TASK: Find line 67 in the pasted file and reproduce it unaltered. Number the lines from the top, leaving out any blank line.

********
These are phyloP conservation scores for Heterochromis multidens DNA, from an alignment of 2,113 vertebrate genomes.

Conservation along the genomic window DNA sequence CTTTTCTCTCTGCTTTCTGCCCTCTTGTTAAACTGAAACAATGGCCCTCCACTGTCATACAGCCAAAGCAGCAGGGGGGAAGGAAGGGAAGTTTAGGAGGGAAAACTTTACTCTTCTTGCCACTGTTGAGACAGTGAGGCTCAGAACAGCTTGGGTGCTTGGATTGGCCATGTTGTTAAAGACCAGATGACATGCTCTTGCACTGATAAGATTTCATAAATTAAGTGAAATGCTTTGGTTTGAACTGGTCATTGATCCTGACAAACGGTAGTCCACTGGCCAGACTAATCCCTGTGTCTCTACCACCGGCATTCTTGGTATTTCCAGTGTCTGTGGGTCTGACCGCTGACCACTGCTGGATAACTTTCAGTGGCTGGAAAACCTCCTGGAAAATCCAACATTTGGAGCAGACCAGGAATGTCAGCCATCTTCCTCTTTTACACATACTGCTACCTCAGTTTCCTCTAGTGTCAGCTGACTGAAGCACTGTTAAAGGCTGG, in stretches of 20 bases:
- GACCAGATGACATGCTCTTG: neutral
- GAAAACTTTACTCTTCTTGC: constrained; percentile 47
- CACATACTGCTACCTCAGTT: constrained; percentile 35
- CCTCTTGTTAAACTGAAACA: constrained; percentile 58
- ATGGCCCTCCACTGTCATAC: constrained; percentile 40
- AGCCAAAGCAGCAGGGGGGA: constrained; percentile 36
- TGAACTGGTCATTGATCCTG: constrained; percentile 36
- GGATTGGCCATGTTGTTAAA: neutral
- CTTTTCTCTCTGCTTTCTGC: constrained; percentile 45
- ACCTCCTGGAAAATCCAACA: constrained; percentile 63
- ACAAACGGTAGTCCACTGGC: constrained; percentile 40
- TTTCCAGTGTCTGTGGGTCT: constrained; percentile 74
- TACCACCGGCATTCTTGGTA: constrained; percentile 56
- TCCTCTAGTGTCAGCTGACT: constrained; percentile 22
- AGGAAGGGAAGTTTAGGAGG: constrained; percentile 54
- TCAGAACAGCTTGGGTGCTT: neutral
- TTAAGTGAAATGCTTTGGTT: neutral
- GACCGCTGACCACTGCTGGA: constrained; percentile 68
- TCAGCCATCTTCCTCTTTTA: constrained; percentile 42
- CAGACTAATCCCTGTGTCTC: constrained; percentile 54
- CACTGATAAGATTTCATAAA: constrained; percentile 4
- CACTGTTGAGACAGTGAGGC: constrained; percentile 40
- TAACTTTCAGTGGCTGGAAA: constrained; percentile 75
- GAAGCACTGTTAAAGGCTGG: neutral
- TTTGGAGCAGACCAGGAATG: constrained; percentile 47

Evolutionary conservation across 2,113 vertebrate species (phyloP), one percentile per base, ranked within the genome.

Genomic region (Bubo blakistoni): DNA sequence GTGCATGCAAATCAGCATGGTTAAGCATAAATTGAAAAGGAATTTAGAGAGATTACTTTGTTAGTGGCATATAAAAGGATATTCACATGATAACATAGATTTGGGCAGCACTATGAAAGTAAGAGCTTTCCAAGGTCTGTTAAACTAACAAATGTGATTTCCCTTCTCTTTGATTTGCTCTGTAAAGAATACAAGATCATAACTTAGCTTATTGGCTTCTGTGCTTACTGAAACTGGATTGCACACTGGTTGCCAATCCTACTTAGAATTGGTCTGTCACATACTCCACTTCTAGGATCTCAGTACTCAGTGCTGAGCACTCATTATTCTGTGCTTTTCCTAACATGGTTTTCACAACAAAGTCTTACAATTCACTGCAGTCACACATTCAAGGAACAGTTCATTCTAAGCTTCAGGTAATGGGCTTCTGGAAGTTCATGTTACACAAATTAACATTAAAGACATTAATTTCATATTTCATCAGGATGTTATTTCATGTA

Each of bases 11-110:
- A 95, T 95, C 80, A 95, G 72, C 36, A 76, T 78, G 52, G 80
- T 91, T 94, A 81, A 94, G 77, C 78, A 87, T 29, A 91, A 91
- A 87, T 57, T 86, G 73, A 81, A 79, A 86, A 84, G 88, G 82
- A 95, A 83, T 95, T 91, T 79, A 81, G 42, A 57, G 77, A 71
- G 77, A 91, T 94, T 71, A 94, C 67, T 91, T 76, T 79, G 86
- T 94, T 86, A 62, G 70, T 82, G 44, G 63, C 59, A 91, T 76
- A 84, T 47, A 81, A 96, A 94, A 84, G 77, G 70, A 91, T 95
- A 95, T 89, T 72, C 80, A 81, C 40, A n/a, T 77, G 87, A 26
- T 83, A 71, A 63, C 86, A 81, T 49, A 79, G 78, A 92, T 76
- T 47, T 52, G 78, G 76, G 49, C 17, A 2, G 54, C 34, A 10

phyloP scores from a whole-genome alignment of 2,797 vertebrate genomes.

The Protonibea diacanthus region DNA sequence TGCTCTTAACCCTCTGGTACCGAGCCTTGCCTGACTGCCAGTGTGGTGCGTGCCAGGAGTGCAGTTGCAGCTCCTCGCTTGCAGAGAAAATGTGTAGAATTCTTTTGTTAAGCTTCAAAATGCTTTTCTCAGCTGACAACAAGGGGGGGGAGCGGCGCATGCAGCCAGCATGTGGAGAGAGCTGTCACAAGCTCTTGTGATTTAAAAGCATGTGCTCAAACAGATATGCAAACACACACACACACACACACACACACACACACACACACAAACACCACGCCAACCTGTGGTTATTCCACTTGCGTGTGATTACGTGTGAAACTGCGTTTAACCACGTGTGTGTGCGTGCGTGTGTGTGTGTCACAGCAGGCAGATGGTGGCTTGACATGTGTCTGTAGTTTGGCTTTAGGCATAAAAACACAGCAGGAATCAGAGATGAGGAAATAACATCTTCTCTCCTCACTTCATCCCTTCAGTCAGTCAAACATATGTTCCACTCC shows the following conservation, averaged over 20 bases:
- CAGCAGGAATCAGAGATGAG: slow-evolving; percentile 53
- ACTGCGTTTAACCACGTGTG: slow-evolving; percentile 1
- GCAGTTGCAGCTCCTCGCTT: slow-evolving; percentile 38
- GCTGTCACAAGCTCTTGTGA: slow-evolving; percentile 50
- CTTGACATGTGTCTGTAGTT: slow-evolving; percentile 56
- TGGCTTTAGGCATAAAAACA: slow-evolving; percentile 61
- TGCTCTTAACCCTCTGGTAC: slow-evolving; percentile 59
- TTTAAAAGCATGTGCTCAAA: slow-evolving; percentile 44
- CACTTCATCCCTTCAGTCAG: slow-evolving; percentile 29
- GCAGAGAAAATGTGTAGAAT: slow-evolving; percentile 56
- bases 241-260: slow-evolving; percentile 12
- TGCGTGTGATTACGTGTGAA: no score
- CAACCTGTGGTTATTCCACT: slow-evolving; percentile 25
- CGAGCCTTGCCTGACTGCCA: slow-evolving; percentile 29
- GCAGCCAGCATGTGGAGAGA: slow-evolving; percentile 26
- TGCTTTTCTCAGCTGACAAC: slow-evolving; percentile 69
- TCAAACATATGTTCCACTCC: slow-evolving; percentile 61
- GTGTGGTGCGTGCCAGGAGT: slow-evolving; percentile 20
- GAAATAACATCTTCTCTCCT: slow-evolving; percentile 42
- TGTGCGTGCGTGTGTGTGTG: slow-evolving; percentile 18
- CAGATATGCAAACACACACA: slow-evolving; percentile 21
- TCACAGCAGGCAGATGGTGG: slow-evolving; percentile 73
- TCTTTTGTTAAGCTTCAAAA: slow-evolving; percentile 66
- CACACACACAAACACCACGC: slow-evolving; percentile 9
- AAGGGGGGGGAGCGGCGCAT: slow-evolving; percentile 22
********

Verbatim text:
- AAGGGGGGGGAGCGGCGCAT: slow-evolving; percentile 22